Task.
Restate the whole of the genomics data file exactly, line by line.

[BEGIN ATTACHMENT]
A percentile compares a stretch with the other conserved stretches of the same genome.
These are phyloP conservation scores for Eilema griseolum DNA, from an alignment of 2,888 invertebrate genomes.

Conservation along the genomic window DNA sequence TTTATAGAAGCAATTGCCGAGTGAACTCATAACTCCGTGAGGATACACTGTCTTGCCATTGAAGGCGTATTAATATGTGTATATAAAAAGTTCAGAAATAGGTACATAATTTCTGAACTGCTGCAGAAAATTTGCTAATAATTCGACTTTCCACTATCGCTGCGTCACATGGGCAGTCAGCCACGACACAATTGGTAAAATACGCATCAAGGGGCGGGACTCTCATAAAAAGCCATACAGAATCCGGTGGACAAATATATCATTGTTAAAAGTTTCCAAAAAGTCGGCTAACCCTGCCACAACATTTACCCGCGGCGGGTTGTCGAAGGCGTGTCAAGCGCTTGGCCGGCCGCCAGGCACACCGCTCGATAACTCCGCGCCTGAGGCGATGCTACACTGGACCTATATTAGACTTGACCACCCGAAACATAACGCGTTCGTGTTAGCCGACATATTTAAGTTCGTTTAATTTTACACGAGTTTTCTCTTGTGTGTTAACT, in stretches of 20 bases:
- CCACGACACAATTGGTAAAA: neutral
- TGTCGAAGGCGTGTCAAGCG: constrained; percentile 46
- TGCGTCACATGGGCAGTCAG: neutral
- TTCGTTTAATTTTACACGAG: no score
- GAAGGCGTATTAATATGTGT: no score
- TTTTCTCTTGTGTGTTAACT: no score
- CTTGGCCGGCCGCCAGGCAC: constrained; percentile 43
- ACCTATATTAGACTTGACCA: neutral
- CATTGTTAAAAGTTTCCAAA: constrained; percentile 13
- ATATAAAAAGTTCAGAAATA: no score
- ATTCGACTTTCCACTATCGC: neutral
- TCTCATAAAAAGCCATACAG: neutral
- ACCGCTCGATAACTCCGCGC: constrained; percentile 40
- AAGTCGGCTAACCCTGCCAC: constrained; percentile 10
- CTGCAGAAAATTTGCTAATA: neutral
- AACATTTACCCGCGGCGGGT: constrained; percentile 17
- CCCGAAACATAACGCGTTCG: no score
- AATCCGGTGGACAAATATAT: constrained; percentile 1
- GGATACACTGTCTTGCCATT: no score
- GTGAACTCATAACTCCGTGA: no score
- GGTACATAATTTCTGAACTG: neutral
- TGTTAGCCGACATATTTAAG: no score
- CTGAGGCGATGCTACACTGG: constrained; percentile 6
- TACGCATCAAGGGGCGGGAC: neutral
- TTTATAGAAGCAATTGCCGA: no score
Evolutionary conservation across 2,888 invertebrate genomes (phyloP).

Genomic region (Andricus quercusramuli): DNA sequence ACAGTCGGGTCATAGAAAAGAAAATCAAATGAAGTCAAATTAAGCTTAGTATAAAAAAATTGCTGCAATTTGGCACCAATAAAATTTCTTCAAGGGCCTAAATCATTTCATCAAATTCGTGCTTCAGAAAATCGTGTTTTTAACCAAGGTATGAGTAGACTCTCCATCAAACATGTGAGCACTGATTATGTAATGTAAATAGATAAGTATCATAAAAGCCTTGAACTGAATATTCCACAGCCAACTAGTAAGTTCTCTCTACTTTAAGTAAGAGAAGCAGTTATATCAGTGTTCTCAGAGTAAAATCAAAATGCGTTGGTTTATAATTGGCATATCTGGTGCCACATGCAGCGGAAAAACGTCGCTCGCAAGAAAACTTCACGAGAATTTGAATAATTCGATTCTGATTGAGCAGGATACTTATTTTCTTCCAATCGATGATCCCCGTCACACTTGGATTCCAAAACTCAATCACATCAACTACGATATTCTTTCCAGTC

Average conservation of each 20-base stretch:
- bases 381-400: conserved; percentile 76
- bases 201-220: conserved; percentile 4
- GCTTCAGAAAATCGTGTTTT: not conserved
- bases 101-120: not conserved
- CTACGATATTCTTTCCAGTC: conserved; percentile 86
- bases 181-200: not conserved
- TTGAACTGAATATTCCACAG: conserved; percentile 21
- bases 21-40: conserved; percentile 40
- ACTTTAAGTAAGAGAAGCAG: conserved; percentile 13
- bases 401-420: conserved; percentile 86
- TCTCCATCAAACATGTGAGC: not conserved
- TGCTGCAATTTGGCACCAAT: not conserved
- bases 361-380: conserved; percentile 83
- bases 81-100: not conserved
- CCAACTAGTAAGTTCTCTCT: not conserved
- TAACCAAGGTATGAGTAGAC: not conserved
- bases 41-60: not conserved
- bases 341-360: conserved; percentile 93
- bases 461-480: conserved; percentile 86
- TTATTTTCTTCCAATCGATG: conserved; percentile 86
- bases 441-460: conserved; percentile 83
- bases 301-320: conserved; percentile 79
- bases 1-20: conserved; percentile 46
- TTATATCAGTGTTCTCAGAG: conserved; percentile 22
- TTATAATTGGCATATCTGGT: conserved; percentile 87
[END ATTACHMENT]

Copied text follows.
A percentile compares a stretch with the other conserved stretches of the same genome.
These are phyloP conservation scores for Eilema griseolum DNA, from an alignment of 2,888 invertebrate genomes.

Conservation along the genomic window DNA sequence TTTATAGAAGCAATTGCCGAGTGAACTCATAACTCCGTGAGGATACACTGTCTTGCCATTGAAGGCGTATTAATATGTGTATATAAAAAGTTCAGAAATAGGTACATAATTTCTGAACTGCTGCAGAAAATTTGCTAATAATTCGACTTTCCACTATCGCTGCGTCACATGGGCAGTCAGCCACGACACAATTGGTAAAATACGCATCAAGGGGCGGGACTCTCATAAAAAGCCATACAGAATCCGGTGGACAAATATATCATTGTTAAAAGTTTCCAAAAAGTCGGCTAACCCTGCCACAACATTTACCCGCGGCGGGTTGTCGAAGGCGTGTCAAGCGCTTGGCCGGCCGCCAGGCACACCGCTCGATAACTCCGCGCCTGAGGCGATGCTACACTGGACCTATATTAGACTTGACCACCCGAAACATAACGCGTTCGTGTTAGCCGACATATTTAAGTTCGTTTAATTTTACACGAGTTTTCTCTTGTGTGTTAACT, in stretches of 20 bases:
- CCACGACACAATTGGTAAAA: neutral
- TGTCGAAGGCGTGTCAAGCG: constrained; percentile 46
- TGCGTCACATGGGCAGTCAG: neutral
- TTCGTTTAATTTTACACGAG: no score
- GAAGGCGTATTAATATGTGT: no score
- TTTTCTCTTGTGTGTTAACT: no score
- CTTGGCCGGCCGCCAGGCAC: constrained; percentile 43
- ACCTATATTAGACTTGACCA: neutral
- CATTGTTAAAAGTTTCCAAA: constrained; percentile 13
- ATATAAAAAGTTCAGAAATA: no score
- ATTCGACTTTCCACTATCGC: neutral
- TCTCATAAAAAGCCATACAG: neutral
- ACCGCTCGATAACTCCGCGC: constrained; percentile 40
- AAGTCGGCTAACCCTGCCAC: constrained; percentile 10
- CTGCAGAAAATTTGCTAATA: neutral
- AACATTTACCCGCGGCGGGT: constrained; percentile 17
- CCCGAAACATAACGCGTTCG: no score
- AATCCGGTGGACAAATATAT: constrained; percentile 1
- GGATACACTGTCTTGCCATT: no score
- GTGAACTCATAACTCCGTGA: no score
- GGTACATAATTTCTGAACTG: neutral
- TGTTAGCCGACATATTTAAG: no score
- CTGAGGCGATGCTACACTGG: constrained; percentile 6
- TACGCATCAAGGGGCGGGAC: neutral
- TTTATAGAAGCAATTGCCGA: no score
Evolutionary conservation across 2,888 invertebrate genomes (phyloP).

Genomic region (Andricus quercusramuli): DNA sequence ACAGTCGGGTCATAGAAAAGAAAATCAAATGAAGTCAAATTAAGCTTAGTATAAAAAAATTGCTGCAATTTGGCACCAATAAAATTTCTTCAAGGGCCTAAATCATTTCATCAAATTCGTGCTTCAGAAAATCGTGTTTTTAACCAAGGTATGAGTAGACTCTCCATCAAACATGTGAGCACTGATTATGTAATGTAAATAGATAAGTATCATAAAAGCCTTGAACTGAATATTCCACAGCCAACTAGTAAGTTCTCTCTACTTTAAGTAAGAGAAGCAGTTATATCAGTGTTCTCAGAGTAAAATCAAAATGCGTTGGTTTATAATTGGCATATCTGGTGCCACATGCAGCGGAAAAACGTCGCTCGCAAGAAAACTTCACGAGAATTTGAATAATTCGATTCTGATTGAGCAGGATACTTATTTTCTTCCAATCGATGATCCCCGTCACACTTGGATTCCAAAACTCAATCACATCAACTACGATATTCTTTCCAGTC

Average conservation of each 20-base stretch:
- bases 381-400: conserved; percentile 76
- bases 201-220: conserved; percentile 4
- GCTTCAGAAAATCGTGTTTT: not conserved
- bases 101-120: not conserved
- CTACGATATTCTTTCCAGTC: conserved; percentile 86
- bases 181-200: not conserved
- TTGAACTGAATATTCCACAG: conserved; percentile 21
- bases 21-40: conserved; percentile 40
- ACTTTAAGTAAGAGAAGCAG: conserved; percentile 13
- bases 401-420: conserved; percentile 86
- TCTCCATCAAACATGTGAGC: not conserved
- TGCTGCAATTTGGCACCAAT: not conserved
- bases 361-380: conserved; percentile 83
- bases 81-100: not conserved
- CCAACTAGTAAGTTCTCTCT: not conserved
- TAACCAAGGTATGAGTAGAC: not conserved
- bases 41-60: not conserved
- bases 341-360: conserved; percentile 93
- bases 461-480: conserved; percentile 86
- TTATTTTCTTCCAATCGATG: conserved; percentile 86
- bases 441-460: conserved; percentile 83
- bases 301-320: conserved; percentile 79
- bases 1-20: conserved; percentile 46
- TTATATCAGTGTTCTCAGAG: conserved; percentile 22
- TTATAATTGGCATATCTGGT: conserved; percentile 87